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Loyola University Chicago

Department of Philosophy

PHIL 312: Problems in Philosophy of God

PHIL 312: Problems in the Philosophy of God

The Generic Catalog Description

Classical and contemporary approaches to knowledge of the existence of God, such as: divine names, attributes, providence and evil, providence and human freedom.


PHIL 312: Problems in the Philosophy of God

Hugh Miller

This is a course whose specific content varies from term to term: the following description pertains to the course as it will be instructed in the Spring semester of 2009.

One of the basic themes in the history of philosophy is the conflict, or, at best, uneasy truce between natural, unaided reason—Kant's “reason alone”—and those of religion in their respective claims to be able to get at the truth about nature, human beings, and God. This has been especially true within the traditions of the Western revealed religions, Judaism, Christianity, and Islam. Only in relatively recent times has there emerged such a discipline as the philosophy of religion, which seeks to examine religious concepts about the natural world, human nature, and the divine being, and evaluate them in a non-polemical and non-apologetic way.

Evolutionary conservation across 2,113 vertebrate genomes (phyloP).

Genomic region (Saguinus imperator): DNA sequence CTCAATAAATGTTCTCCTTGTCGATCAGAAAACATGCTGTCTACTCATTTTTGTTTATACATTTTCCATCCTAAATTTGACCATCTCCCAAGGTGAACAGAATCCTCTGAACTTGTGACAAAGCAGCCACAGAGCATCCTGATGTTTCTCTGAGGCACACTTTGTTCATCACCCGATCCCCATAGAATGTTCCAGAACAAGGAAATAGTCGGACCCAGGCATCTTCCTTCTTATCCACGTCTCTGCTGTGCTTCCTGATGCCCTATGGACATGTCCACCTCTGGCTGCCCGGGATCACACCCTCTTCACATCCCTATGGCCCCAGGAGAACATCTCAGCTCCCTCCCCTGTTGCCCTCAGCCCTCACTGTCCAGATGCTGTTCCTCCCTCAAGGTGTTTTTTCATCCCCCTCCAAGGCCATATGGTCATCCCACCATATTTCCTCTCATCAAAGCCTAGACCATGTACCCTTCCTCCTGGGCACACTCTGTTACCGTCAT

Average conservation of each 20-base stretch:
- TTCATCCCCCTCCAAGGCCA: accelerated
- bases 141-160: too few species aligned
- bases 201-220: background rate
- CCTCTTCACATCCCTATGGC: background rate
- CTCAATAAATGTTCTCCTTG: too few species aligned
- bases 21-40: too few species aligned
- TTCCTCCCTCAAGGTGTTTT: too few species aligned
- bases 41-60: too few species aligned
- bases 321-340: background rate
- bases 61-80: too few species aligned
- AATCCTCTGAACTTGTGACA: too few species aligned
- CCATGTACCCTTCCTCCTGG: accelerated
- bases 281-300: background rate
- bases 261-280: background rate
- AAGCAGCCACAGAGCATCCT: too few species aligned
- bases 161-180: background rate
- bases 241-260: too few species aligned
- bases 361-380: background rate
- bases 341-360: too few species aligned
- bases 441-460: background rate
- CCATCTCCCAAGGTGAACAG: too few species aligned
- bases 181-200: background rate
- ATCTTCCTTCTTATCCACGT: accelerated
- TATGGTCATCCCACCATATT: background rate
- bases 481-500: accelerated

During the nineteenth and twentieth centuries, however, even the possibility of a philosophy of religion was questioned by certain thinkers. Nietzsche, Feuerbach, and Heidegger each mounted substantial critiques of rational theology and metaphysics. But, especially out of the phenomenological movement, there emerged a counter-tendency, which views the prospects for theology and philosophy of religion in less pessimistic terms than did their predecessors. Besides works by the thinkers named above, we will examine works by Jacques Derrida, Jean-Luc Marion, and Gianni Vattimo, in order to gauge the possibilities opened up for “God-thought” by these recent lines of inquiry.




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